x Abu Dhabi, UAEFriday 19 January 2018

Flooding recedes in Manila after killing at least 23

Abate in weather after 12 days of relentless downpours, allows rescuers in Philippines capital reach distressed resident marooned in neck-high floods.

A man floats down a flooded street in Manila today.
A man floats down a flooded street in Manila today.

MANILA // Widespread flooding that killed at least 23 people, battered a million others and paralyzed the Philippine capital has briefly eased today, allowing rescuers on rubber boats to reach a large number of distressed residents still marooned in submerged towns and villages.

Government forecasters said the monsoon rains that overflowed major dams and rivers crisscrossing Manila and surrounding provinces would gradually abate and lead to sunny weather later this week after 12 days of relentless downpours. The deluge that began late Sunday is the worst since 2009, when hundreds died in rampaging flash floods.

"We're still on a rescue mode," said Benito Ramos, the head of the government's main disaster-response agency. "Floods are receding in many areas but people are still trapped on their roofs."

Mr Ramos said the massive flooding turned half of Manila into "a water world" on Monday evening and into yesterday. At least 23 died, including nine in a landslide in a hillside slum in suburban Quezon City and several others who drowned in outlying provinces.

More than 1.2 million people were affected by the deluge, including 783,000 who fled from their inundated homes. With the receding floodwaters, some of the displaced have started returning to their homes but others stayed put despite the hard conditions in emergency shelters as rain clouds again darkened the sky this afternoon.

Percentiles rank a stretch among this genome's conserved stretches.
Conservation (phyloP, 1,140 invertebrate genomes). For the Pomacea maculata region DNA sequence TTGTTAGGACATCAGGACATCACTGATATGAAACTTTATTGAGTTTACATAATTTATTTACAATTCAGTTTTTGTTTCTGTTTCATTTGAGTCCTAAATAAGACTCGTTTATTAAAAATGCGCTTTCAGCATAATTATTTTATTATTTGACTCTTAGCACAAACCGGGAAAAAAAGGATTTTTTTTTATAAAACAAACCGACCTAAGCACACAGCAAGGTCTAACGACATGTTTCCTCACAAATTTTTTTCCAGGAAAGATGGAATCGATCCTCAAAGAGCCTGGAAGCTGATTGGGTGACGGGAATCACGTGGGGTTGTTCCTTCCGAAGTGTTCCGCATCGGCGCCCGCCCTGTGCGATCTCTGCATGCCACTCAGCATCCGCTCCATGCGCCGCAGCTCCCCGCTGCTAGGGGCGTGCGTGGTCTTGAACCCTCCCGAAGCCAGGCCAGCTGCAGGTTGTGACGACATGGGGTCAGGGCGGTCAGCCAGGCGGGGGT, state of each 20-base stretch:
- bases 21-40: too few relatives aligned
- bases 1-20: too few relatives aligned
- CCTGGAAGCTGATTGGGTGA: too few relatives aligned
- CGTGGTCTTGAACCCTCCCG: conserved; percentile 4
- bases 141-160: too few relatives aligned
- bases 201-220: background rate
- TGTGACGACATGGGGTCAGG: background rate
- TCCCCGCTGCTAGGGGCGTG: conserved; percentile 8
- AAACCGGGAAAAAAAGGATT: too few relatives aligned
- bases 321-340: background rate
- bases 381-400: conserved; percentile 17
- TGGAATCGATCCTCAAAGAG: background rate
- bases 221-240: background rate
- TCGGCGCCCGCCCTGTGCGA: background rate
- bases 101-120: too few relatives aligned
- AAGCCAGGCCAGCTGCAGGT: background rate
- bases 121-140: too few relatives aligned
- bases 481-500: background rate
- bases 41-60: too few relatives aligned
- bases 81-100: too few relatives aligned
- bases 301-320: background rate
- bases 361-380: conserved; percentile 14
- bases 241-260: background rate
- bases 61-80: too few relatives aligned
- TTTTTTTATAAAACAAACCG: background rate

Carmen Empesao said she panicked and left with her three grandchildren when waist-deep floodwaters swamped her home in the hard-hit city of Marikina, in Metro Manila.

"We fled without any food and the clothes we managed to grab were wet and cannot be worn," Mrs Empesao, 60, said in an evacuation centre among 3,000 others who are displaced.

Rescue efforts continue, with more than 130 emergency crewmen from two provinces reaching the capital of 12 million people to help their overwhelmed teams, including police and soldiers. Rescuers used rubber boats and ropes to navigate flooded streets where many people climbed on rooftops to escape neck-deep waters.

Food and drinking water were in short supply because of impassable roads. President Benigno Aquino III distributed food packs in flood-hit communities south of Manila.

Mr Ramos said he was overwhelmed by the extent of the flooding when he flew aboard a helicopter with Defense Secretary Voltaire Gazmin for an inspection Wednesday, although he added that water in many areas was beginning to recede.

"In some areas, I could not tell the sea from the flooded villages," he said.

Manila was drenched with more than half of a month's worth of rain in just 24 hours starting on Monday. A typhoon in eastern China that has helped intensify the southwest monsoon in the Philippines blew further into the Chinese mainland, prompting Filipino forecasters to predict better weather the rest of the week.

"We may see the sun tomorrow," government forecaster Glaiza Escullar said. She added that heavy but brief downpours may still sporadically drench the coastal capital.

Although heavy rains may ease, she warned that up to three storms or typhoons were expected to lash the country this month.

At the height of the flooding, many residents called radio and TV stations desperately asking to be rescued. TV footage showed rescuers dangling on ropes to bring children and other residents to safety from a rooftop.

Vehicles and even heavy trucks struggled to navigate water-clogged roads, where hundreds of thousands of commuters were stranded.

The government suspended work and classes Tuesday but most offices opened Wednesday. Traffic was still light as workers began clearing roads of debris, rubbish and fallen trees.

In 2009, massive flooding spawned by a typhoon devastated Manila and surrounding areas, killing hundreds.